Canada’s online legal magazine.

Monday’s Mix

Each Monday we present brief excerpts of recent posts from five of Canada’s award­-winning legal blogs chosen at random* from more than 80 recent Clawbie winners. In this way we hope to promote their work, with their permission, to as wide an audience as possible.

This week the randomly selected blogs are 1. Canadian Appeals Monitor 2. Inter Alia Law Blog 3. IP Osgoode 4. Susan On The Soapbox 5. BC Injury Law Blog

Canadian Appeals Monitor
Enforcing the Unenforceable: Limited Partners May be Bound by Unauthorized Conduct of General Partner

In a limited partnership, a general partner runs the

. . . [more]
Posted in: Monday’s Mix

Could You Build a Law Library From Nothing?

I have worked in several law libraries, and I can remember the way each one felt when I first saw them; full of beauty and potential, but completely overwhelming. With each new library I would take a tour while someone knowledgeable about the collection explained where various things could be found, and each time I tried to take it all in, knowing full well that it would be months before I would feel confident that I could find anything. A new collection feels like a massive challenge to learn, and while I’m finally feeling more confident in my current position, . . . [more]

Posted in: Legal Information

Bad Faith Abounds at Landlord Tenants Tribunal

Over 6 months after many landlords in Ontario claimed that some tenants were using the pandemic as an excuse to not pay rent, it’s becoming increasingly clear that many landlords themselves are using these circumstances to violate the Residential Tenancies Act, 2006.

The Landlord Tenant Board (LTB) has been described as “chaos,” as early as late 2020, and the circumstances since that time have not improved. The province’s Digital First Strategy was intended to save money and improve efficiencies, and probably works best in court proceedings where all the parties are represented.

At the LTB, most tenants are rarely represented, . . . [more]

Posted in: Justice Issues, Substantive Law: Judicial Decisions

Summaries Sunday: SOQUIJ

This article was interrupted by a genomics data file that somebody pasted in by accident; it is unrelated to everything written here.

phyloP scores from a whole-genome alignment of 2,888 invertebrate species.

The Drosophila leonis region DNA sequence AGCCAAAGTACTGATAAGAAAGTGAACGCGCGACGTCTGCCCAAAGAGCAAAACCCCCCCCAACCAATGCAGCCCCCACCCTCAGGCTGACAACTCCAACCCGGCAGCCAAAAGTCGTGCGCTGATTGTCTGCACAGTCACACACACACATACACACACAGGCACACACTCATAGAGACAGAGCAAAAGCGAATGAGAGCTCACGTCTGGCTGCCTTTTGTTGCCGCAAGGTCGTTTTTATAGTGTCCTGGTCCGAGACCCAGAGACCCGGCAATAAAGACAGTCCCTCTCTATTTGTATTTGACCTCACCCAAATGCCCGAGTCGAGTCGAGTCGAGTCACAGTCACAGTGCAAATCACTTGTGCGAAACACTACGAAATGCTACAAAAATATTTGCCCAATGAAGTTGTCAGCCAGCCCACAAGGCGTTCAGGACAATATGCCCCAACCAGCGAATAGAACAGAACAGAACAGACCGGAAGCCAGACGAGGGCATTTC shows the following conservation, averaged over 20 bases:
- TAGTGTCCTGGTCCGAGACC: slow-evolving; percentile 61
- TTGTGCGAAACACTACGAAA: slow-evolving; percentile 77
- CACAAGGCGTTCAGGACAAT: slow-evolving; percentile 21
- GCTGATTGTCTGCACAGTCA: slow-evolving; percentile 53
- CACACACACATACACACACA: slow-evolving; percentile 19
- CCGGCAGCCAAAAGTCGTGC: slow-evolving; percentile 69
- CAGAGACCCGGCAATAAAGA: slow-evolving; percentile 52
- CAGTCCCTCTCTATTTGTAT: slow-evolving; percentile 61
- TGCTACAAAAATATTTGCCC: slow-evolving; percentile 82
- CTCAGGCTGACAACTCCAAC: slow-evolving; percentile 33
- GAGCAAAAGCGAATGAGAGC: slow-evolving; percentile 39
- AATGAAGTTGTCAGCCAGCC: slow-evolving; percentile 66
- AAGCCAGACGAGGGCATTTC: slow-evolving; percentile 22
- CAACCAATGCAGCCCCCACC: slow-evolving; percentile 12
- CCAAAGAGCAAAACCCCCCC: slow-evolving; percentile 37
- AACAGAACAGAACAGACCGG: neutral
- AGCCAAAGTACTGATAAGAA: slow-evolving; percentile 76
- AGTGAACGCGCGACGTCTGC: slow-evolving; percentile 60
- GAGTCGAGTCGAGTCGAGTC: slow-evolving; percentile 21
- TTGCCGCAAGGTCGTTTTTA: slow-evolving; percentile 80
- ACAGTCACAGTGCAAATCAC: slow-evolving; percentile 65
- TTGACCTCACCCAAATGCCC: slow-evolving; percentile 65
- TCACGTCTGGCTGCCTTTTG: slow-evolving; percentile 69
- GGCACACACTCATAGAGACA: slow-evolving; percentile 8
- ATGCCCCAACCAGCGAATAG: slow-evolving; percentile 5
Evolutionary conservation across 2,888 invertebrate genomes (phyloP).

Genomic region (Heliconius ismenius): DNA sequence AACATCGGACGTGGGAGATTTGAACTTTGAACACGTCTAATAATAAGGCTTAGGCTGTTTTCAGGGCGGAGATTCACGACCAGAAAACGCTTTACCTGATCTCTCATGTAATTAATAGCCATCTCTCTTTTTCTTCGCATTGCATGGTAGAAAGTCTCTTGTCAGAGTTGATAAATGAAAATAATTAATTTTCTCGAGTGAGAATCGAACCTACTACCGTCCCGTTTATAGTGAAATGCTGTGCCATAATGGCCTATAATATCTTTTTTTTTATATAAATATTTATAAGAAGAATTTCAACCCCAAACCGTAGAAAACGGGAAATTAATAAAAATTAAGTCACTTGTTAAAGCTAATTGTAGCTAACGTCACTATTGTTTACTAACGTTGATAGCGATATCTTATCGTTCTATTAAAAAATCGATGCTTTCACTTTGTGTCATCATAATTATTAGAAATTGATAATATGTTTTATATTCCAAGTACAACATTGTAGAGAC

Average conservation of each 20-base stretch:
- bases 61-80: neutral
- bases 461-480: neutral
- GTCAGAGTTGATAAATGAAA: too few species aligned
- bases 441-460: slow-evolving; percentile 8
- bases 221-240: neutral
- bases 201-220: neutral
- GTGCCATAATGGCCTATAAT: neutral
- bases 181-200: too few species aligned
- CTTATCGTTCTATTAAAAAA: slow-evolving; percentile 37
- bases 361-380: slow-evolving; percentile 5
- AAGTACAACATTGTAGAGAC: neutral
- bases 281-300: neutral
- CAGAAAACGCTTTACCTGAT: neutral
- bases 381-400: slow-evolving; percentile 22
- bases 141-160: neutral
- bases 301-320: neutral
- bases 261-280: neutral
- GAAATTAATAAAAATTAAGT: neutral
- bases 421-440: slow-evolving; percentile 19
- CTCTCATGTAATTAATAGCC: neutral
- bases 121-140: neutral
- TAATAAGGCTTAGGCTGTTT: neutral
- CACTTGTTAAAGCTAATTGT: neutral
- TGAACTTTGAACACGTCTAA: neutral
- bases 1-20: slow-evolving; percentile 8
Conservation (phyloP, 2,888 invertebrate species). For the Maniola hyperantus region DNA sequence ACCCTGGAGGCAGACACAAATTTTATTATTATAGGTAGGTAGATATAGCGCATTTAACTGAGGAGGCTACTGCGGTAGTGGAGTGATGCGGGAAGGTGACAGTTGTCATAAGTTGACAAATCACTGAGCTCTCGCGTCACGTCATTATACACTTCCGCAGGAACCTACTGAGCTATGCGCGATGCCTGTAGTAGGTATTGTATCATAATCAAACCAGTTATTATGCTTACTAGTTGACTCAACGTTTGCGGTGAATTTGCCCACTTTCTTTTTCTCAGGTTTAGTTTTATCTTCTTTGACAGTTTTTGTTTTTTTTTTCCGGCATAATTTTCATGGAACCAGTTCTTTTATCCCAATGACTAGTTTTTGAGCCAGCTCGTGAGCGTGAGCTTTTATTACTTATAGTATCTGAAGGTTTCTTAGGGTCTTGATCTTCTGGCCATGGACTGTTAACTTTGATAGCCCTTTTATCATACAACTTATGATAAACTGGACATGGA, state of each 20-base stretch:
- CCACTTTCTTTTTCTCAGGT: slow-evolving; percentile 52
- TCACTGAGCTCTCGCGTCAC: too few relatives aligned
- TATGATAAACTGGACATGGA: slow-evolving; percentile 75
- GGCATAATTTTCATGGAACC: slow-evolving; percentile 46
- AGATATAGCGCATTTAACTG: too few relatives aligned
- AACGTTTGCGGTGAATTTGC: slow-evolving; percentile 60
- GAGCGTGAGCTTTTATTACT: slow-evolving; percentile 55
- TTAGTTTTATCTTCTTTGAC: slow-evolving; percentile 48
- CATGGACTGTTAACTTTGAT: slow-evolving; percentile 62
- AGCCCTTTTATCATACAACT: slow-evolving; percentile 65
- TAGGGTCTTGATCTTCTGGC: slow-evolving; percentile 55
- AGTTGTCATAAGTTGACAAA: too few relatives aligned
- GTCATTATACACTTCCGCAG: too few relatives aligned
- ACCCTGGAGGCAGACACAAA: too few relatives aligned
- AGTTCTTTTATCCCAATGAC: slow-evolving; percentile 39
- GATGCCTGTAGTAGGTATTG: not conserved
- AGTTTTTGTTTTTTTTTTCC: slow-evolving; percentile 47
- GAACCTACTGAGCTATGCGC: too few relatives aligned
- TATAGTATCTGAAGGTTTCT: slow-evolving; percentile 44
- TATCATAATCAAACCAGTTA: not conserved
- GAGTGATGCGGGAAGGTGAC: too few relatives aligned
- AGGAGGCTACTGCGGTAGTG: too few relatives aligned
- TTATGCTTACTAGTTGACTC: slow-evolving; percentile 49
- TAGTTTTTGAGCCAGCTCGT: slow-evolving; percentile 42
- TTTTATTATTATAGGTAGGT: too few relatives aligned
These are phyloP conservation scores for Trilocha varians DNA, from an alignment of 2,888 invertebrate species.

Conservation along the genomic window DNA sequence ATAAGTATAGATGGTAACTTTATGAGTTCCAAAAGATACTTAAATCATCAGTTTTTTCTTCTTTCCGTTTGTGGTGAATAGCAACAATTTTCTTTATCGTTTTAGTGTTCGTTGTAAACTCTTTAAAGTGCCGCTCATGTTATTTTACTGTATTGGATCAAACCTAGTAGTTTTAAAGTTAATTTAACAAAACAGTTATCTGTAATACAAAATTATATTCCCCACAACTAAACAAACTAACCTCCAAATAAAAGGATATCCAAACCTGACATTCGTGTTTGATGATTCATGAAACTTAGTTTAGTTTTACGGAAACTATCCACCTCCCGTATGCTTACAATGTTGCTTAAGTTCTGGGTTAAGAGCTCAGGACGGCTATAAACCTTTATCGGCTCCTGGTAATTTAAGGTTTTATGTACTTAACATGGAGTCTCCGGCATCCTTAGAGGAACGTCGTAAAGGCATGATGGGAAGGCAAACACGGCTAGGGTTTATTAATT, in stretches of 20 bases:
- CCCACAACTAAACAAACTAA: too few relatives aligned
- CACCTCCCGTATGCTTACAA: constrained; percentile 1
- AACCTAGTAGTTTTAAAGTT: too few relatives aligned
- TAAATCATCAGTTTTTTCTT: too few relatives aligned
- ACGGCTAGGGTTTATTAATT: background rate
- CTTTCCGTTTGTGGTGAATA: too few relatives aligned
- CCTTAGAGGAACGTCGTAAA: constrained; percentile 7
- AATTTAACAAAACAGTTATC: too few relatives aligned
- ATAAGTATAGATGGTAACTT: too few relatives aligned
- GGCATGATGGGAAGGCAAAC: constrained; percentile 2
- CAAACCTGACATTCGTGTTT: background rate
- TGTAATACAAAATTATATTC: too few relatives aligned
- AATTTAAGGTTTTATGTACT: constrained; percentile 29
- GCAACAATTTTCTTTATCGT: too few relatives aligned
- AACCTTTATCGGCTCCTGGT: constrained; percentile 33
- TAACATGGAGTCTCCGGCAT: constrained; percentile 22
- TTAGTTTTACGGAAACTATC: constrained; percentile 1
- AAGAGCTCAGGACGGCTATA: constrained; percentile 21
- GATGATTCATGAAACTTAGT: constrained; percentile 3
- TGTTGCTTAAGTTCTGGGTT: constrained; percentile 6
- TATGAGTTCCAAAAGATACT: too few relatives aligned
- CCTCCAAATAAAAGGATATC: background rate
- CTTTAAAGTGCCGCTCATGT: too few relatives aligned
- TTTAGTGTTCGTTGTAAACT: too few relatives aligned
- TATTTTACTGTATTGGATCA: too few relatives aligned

Every week we present the summary of a decision handed down by a Québec court provided to us by SOQUIJ and considered to be of interest to our readers throughout Canada. SOQUIJ is attached to the Québec Department of Justice and collects, analyzes, enriches, and disseminates legal information in Québec.

RESPONSABILITÉ : Le Bureau des enquêtes indépendantes a excédé sa compétence, a poursuivi une finalité impropre et a agi de façon déraisonnable dans l’exercice de son pouvoir discrétionnaire en publiant un communiqué de presse non conforme à ses buts et à son essence ainsi qu’au Règlement sur le déroulement des . . . [more]

Posted in: Summaries Sunday

Friday Jobs Roundup

Each Friday, we share the latest job listings from Slaw Jobs, which features employment opportunities from across the country. Find out more about these positions by following the links below, or learn how you can use Slaw Jobs to gain valuable exposure for your job ads, while supporting the great Canadian legal commentary at

Current postings on Slaw Jobs:

. . . [more]
Posted in: Friday Jobs Roundup

Review of Bill C-30 HR and Payroll Measures

On June 29, 2021, the Budget Implementation Act, 2021, No. 1, (introduced as Bill C-30) received royal assent in the Senate and is now law. Provisions in the new law will come into force at various dates and by proclamation. The new law allows the creation of the Canada Recovery Hiring Program, the extended Canada Emergency Wage Subsidy to September 25, 2021, and other HR and payroll measures explained in this article. . . . [more]

Posted in: Substantive Law, Substantive Law: Legislation

Book Review: A Great Revolutionary Wave: Women and the Vote in British Columbia